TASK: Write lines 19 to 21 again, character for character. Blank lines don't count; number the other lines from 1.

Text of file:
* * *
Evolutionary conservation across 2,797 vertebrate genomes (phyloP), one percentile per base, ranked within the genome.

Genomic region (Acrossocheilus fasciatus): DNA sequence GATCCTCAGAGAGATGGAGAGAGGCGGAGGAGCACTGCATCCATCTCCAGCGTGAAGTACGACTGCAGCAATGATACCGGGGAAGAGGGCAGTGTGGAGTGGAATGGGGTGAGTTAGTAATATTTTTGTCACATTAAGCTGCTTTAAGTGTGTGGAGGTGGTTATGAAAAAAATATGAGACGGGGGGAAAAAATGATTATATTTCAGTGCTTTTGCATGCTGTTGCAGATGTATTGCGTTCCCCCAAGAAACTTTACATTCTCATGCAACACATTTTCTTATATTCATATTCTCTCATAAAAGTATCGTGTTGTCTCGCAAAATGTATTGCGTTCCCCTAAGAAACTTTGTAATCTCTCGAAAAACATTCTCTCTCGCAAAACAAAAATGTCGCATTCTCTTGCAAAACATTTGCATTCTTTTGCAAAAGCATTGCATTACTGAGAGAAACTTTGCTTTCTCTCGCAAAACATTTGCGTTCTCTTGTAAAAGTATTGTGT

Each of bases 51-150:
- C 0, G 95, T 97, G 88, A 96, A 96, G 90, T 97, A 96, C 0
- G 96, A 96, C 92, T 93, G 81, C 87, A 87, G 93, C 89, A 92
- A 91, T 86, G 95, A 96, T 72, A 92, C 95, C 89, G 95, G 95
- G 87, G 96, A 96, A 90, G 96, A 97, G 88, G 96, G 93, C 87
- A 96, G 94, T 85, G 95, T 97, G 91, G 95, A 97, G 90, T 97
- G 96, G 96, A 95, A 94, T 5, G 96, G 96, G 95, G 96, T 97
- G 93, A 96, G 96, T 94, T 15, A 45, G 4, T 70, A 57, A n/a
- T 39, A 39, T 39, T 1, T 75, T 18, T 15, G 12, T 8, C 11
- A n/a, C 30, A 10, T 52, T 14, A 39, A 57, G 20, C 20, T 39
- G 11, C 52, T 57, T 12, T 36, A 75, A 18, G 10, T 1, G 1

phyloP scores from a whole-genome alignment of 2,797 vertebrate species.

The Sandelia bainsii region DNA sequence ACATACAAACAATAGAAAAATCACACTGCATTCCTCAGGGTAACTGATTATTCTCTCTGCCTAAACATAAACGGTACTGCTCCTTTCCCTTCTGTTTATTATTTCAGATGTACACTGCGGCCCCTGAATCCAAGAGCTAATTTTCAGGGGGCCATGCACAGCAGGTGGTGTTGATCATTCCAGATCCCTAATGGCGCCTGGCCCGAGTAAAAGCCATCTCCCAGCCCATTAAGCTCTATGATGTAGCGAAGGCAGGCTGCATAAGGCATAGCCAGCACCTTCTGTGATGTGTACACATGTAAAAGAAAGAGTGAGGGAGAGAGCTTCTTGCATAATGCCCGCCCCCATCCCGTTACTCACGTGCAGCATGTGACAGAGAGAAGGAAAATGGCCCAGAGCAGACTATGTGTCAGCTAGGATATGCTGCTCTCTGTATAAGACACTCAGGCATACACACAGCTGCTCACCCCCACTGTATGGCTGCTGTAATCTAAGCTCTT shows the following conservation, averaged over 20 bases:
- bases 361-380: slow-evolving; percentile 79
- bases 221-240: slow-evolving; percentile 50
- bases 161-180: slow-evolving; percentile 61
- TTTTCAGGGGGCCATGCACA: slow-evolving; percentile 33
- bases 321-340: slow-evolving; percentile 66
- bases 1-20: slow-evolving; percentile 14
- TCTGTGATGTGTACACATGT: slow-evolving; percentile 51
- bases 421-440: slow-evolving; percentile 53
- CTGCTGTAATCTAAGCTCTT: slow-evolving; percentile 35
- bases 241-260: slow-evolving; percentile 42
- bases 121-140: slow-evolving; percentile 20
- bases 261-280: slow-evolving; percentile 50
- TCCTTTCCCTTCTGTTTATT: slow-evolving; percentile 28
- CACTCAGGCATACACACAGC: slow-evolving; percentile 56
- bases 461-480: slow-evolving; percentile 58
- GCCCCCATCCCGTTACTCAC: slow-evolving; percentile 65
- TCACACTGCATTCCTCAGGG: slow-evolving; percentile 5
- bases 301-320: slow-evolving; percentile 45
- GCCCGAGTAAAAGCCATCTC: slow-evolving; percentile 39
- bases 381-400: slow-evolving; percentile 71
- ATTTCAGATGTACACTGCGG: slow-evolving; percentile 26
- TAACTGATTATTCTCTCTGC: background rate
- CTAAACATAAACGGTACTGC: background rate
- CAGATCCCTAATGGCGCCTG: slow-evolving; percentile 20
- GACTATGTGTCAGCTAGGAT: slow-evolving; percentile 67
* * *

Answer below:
- TTTTCAGGGGGCCATGCACA: slow-evolving; percentile 33
- bases 321-340: slow-evolving; percentile 66
- bases 1-20: slow-evolving; percentile 14